resemble any absolute encoder where light shines through an etched disc that has a combination of ON and OFF signals. The disk indicates shaft position by encoding a unique binary word that matches the amount of rotation. However, multiturn encoders not only determine shaft position, but also how many times the shaft rotates 360°.Most multiturn encoders use a system of gears to count the number of complete turns. A primary gear meshes with the encoder shaft which, in turn, moves a secondary gear, and so on. Each gear is an etched disc whose rotation is tracked by the encoder electronics. The encoder combines the output of all discs to count the number of turns the shaft makes.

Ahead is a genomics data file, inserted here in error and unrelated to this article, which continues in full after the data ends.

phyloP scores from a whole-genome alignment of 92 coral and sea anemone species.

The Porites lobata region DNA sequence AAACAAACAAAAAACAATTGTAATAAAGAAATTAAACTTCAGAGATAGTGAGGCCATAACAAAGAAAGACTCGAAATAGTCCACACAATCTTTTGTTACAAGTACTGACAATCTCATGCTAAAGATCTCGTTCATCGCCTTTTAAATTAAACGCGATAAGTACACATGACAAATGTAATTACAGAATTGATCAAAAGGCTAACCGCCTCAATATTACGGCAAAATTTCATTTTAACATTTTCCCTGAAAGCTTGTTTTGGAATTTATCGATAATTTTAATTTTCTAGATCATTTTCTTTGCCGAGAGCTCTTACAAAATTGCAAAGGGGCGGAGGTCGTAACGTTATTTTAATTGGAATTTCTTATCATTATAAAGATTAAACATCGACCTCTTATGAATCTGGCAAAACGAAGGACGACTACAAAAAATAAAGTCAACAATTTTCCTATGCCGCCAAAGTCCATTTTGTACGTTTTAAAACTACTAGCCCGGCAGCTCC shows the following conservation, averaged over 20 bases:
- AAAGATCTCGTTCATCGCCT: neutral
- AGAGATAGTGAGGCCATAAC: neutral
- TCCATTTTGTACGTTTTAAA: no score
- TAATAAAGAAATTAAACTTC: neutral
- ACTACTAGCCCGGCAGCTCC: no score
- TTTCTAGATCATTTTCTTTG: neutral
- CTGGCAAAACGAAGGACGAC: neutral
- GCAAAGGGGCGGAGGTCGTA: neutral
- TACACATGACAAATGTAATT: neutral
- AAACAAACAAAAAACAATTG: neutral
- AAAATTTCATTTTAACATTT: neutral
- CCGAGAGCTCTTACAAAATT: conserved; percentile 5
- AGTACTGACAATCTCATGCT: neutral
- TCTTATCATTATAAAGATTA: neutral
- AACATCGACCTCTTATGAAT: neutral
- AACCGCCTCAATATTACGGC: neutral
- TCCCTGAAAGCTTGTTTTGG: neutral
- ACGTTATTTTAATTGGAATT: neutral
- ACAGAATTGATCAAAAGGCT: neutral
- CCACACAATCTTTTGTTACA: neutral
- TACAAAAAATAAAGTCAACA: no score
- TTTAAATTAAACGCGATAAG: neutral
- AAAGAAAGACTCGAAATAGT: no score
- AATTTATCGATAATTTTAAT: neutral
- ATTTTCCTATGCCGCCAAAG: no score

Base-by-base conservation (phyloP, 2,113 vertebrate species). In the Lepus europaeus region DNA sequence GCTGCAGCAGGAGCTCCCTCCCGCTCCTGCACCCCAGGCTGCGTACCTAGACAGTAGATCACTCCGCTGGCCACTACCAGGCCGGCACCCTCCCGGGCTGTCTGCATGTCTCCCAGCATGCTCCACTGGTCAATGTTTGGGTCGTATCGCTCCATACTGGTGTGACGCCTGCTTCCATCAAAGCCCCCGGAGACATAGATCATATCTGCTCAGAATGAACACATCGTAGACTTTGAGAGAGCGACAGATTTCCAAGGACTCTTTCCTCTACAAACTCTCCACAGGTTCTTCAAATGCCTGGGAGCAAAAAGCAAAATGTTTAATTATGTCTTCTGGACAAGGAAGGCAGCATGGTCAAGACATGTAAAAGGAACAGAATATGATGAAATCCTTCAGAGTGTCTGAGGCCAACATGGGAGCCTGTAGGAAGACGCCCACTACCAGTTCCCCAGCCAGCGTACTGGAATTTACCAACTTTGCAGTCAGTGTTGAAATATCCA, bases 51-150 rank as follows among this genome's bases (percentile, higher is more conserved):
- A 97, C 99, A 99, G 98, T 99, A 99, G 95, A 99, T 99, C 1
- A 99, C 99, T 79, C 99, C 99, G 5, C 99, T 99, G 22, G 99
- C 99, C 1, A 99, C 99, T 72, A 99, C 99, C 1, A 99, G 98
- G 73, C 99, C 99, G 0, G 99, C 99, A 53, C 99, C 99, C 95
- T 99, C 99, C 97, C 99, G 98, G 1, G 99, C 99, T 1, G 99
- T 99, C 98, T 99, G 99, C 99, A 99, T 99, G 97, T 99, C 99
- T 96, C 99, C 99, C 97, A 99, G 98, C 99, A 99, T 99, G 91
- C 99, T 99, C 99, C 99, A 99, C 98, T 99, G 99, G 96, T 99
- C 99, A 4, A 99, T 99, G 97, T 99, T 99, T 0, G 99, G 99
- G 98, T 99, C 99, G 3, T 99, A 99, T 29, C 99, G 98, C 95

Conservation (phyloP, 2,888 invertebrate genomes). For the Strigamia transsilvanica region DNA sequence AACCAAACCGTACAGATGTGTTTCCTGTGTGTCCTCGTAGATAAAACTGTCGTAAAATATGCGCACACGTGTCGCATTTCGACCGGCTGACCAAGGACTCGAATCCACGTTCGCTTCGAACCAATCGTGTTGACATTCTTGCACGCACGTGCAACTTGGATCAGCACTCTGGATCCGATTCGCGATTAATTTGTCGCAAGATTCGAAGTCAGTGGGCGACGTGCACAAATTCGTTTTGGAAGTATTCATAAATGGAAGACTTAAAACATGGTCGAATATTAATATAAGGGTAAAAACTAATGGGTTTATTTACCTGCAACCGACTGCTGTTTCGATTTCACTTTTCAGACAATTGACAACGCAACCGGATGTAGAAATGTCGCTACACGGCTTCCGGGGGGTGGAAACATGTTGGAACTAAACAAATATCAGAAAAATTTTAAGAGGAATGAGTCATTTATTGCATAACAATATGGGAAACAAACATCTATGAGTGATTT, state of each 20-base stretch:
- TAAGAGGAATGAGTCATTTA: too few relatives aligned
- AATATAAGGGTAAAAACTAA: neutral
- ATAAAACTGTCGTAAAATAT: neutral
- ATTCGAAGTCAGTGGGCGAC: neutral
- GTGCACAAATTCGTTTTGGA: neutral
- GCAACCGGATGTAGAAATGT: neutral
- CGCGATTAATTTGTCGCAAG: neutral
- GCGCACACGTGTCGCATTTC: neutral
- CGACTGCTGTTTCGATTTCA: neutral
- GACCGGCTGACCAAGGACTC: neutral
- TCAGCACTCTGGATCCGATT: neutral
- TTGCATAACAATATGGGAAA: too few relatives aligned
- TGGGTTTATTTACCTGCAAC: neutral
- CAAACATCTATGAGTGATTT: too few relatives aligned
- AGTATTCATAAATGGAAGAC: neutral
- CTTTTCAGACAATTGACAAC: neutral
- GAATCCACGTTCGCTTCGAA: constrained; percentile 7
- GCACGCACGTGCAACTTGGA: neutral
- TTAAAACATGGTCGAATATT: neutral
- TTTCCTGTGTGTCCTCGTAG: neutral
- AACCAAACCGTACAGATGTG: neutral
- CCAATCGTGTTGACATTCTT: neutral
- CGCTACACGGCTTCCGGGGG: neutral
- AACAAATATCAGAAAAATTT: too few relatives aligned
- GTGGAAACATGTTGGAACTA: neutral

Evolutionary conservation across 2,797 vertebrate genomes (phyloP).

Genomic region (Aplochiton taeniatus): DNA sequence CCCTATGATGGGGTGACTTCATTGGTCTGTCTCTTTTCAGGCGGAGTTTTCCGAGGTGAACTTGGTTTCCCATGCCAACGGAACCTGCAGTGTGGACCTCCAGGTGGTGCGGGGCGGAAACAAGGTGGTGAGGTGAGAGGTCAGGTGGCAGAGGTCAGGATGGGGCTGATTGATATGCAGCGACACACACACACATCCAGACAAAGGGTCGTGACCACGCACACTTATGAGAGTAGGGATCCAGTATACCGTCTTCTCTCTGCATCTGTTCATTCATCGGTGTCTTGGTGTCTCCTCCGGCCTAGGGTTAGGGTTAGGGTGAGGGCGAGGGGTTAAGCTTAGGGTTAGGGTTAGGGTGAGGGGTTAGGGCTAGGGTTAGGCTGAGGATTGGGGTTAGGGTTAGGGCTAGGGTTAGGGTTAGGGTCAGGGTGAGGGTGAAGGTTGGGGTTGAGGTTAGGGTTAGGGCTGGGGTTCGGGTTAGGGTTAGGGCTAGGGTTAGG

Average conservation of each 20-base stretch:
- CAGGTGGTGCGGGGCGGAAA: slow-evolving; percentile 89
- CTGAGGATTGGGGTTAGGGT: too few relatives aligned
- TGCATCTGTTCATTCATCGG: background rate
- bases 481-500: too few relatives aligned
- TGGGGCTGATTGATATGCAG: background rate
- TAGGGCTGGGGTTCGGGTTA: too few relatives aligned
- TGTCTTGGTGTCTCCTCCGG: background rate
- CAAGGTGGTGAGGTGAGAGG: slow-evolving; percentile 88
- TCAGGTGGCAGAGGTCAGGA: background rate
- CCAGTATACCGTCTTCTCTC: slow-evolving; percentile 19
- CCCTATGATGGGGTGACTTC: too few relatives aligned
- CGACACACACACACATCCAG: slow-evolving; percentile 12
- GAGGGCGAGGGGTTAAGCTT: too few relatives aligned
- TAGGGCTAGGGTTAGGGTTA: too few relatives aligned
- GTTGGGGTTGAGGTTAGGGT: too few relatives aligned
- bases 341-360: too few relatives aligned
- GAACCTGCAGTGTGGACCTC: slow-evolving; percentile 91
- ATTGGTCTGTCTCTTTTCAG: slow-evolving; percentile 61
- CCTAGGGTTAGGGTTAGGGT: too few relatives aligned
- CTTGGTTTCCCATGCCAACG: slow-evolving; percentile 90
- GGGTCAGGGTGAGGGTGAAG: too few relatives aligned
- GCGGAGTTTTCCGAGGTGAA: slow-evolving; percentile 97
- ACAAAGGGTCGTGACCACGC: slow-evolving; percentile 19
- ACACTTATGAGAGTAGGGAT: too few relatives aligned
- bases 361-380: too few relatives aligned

Typically, multiturn encoders are larger than standard single-turn encoders because they must hold a gear train. In the past, large gear circumferences typically didn't permit encoders to have a through-hole design. Early gears had to be metal to endure high-speed operation. However, metal gears proved susceptible to EMI. Attempts to use plastic gears failed because of the interaction between the metal shaft and plastic. Any backlash or slip between the shaft and gears degraded the plastic leading to gear failure.
However, new plastic formulas now let plastic gears work with metal shafts without breaking down. Specially designed bearings for the primary gear lets it hit speeds of up to 6,000 rpm. As the gears are plastic, magnetism or EMI does not affect them. The much smaller primary gear permits shrinking all of the other gears to create a true through-shaft encoder that mounts inside the machine.